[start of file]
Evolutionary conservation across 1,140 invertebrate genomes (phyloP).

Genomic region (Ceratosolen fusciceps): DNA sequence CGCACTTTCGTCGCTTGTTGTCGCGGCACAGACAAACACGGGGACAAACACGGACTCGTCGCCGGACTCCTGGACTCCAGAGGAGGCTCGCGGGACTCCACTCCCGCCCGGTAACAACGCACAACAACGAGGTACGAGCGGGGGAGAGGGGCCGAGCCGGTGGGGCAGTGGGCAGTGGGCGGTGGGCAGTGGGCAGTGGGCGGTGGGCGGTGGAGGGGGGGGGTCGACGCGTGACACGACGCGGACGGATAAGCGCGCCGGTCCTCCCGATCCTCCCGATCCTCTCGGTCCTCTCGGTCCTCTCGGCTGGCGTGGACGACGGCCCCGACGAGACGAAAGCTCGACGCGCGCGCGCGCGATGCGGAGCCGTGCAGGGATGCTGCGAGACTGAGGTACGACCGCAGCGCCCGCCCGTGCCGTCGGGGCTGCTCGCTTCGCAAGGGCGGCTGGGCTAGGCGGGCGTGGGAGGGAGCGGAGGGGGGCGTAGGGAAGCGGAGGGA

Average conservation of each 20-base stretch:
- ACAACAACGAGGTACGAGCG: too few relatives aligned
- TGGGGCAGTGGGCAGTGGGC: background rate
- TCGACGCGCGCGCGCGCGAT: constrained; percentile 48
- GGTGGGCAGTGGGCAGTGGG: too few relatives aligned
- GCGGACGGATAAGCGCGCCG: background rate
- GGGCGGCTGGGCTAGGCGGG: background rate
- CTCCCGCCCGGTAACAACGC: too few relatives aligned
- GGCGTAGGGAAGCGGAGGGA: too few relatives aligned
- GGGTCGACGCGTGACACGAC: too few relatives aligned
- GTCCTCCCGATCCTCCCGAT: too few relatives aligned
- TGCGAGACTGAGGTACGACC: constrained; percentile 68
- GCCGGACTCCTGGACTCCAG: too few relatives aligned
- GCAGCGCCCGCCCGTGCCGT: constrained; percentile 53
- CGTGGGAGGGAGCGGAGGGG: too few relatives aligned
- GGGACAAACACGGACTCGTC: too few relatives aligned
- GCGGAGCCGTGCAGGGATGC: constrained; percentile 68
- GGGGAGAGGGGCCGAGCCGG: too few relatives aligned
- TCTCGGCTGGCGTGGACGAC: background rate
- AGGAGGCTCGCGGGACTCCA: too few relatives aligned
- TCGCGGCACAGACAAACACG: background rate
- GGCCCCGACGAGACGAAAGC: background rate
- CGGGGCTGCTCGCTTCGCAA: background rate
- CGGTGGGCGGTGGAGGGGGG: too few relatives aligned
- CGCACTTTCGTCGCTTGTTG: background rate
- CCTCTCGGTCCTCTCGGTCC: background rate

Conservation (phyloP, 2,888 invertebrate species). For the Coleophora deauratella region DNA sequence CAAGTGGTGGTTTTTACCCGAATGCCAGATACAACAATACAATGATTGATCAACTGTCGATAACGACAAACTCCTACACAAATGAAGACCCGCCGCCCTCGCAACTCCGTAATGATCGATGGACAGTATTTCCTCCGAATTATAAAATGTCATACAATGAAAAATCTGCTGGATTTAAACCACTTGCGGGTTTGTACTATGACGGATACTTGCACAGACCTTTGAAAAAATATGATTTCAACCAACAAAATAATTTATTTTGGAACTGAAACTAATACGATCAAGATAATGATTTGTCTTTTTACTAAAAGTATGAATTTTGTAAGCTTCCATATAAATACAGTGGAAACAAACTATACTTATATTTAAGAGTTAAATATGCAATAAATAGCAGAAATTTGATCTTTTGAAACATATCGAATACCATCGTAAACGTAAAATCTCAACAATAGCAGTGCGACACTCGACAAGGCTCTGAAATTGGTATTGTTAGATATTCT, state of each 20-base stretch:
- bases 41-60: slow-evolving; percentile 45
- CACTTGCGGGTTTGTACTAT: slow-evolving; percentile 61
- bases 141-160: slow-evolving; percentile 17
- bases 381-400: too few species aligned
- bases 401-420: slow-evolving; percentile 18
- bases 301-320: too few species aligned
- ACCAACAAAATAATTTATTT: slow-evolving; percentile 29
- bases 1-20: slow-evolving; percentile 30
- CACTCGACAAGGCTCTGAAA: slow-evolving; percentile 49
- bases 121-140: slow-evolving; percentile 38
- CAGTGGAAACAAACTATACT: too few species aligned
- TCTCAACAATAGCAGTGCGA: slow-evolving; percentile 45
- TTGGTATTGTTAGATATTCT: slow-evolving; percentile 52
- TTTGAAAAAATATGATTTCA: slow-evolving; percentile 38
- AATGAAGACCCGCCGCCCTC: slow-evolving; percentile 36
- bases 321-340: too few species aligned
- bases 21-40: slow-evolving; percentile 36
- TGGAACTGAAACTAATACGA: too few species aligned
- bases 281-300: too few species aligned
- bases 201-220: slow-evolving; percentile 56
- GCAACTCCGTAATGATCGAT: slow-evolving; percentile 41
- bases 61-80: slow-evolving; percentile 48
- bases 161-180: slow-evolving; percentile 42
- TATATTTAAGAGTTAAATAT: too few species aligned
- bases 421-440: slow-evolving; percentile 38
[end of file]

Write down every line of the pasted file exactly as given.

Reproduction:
Evolutionary conservation across 1,140 invertebrate genomes (phyloP).

Genomic region (Ceratosolen fusciceps): DNA sequence CGCACTTTCGTCGCTTGTTGTCGCGGCACAGACAAACACGGGGACAAACACGGACTCGTCGCCGGACTCCTGGACTCCAGAGGAGGCTCGCGGGACTCCACTCCCGCCCGGTAACAACGCACAACAACGAGGTACGAGCGGGGGAGAGGGGCCGAGCCGGTGGGGCAGTGGGCAGTGGGCGGTGGGCAGTGGGCAGTGGGCGGTGGGCGGTGGAGGGGGGGGGTCGACGCGTGACACGACGCGGACGGATAAGCGCGCCGGTCCTCCCGATCCTCCCGATCCTCTCGGTCCTCTCGGTCCTCTCGGCTGGCGTGGACGACGGCCCCGACGAGACGAAAGCTCGACGCGCGCGCGCGCGATGCGGAGCCGTGCAGGGATGCTGCGAGACTGAGGTACGACCGCAGCGCCCGCCCGTGCCGTCGGGGCTGCTCGCTTCGCAAGGGCGGCTGGGCTAGGCGGGCGTGGGAGGGAGCGGAGGGGGGCGTAGGGAAGCGGAGGGA

Average conservation of each 20-base stretch:
- ACAACAACGAGGTACGAGCG: too few relatives aligned
- TGGGGCAGTGGGCAGTGGGC: background rate
- TCGACGCGCGCGCGCGCGAT: constrained; percentile 48
- GGTGGGCAGTGGGCAGTGGG: too few relatives aligned
- GCGGACGGATAAGCGCGCCG: background rate
- GGGCGGCTGGGCTAGGCGGG: background rate
- CTCCCGCCCGGTAACAACGC: too few relatives aligned
- GGCGTAGGGAAGCGGAGGGA: too few relatives aligned
- GGGTCGACGCGTGACACGAC: too few relatives aligned
- GTCCTCCCGATCCTCCCGAT: too few relatives aligned
- TGCGAGACTGAGGTACGACC: constrained; percentile 68
- GCCGGACTCCTGGACTCCAG: too few relatives aligned
- GCAGCGCCCGCCCGTGCCGT: constrained; percentile 53
- CGTGGGAGGGAGCGGAGGGG: too few relatives aligned
- GGGACAAACACGGACTCGTC: too few relatives aligned
- GCGGAGCCGTGCAGGGATGC: constrained; percentile 68
- GGGGAGAGGGGCCGAGCCGG: too few relatives aligned
- TCTCGGCTGGCGTGGACGAC: background rate
- AGGAGGCTCGCGGGACTCCA: too few relatives aligned
- TCGCGGCACAGACAAACACG: background rate
- GGCCCCGACGAGACGAAAGC: background rate
- CGGGGCTGCTCGCTTCGCAA: background rate
- CGGTGGGCGGTGGAGGGGGG: too few relatives aligned
- CGCACTTTCGTCGCTTGTTG: background rate
- CCTCTCGGTCCTCTCGGTCC: background rate

Conservation (phyloP, 2,888 invertebrate species). For the Coleophora deauratella region DNA sequence CAAGTGGTGGTTTTTACCCGAATGCCAGATACAACAATACAATGATTGATCAACTGTCGATAACGACAAACTCCTACACAAATGAAGACCCGCCGCCCTCGCAACTCCGTAATGATCGATGGACAGTATTTCCTCCGAATTATAAAATGTCATACAATGAAAAATCTGCTGGATTTAAACCACTTGCGGGTTTGTACTATGACGGATACTTGCACAGACCTTTGAAAAAATATGATTTCAACCAACAAAATAATTTATTTTGGAACTGAAACTAATACGATCAAGATAATGATTTGTCTTTTTACTAAAAGTATGAATTTTGTAAGCTTCCATATAAATACAGTGGAAACAAACTATACTTATATTTAAGAGTTAAATATGCAATAAATAGCAGAAATTTGATCTTTTGAAACATATCGAATACCATCGTAAACGTAAAATCTCAACAATAGCAGTGCGACACTCGACAAGGCTCTGAAATTGGTATTGTTAGATATTCT, state of each 20-base stretch:
- bases 41-60: slow-evolving; percentile 45
- CACTTGCGGGTTTGTACTAT: slow-evolving; percentile 61
- bases 141-160: slow-evolving; percentile 17
- bases 381-400: too few species aligned
- bases 401-420: slow-evolving; percentile 18
- bases 301-320: too few species aligned
- ACCAACAAAATAATTTATTT: slow-evolving; percentile 29
- bases 1-20: slow-evolving; percentile 30
- CACTCGACAAGGCTCTGAAA: slow-evolving; percentile 49
- bases 121-140: slow-evolving; percentile 38
- CAGTGGAAACAAACTATACT: too few species aligned
- TCTCAACAATAGCAGTGCGA: slow-evolving; percentile 45
- TTGGTATTGTTAGATATTCT: slow-evolving; percentile 52
- TTTGAAAAAATATGATTTCA: slow-evolving; percentile 38
- AATGAAGACCCGCCGCCCTC: slow-evolving; percentile 36
- bases 321-340: too few species aligned
- bases 21-40: slow-evolving; percentile 36
- TGGAACTGAAACTAATACGA: too few species aligned
- bases 281-300: too few species aligned
- bases 201-220: slow-evolving; percentile 56
- GCAACTCCGTAATGATCGAT: slow-evolving; percentile 41
- bases 61-80: slow-evolving; percentile 48
- bases 161-180: slow-evolving; percentile 42
- TATATTTAAGAGTTAAATAT: too few species aligned
- bases 421-440: slow-evolving; percentile 38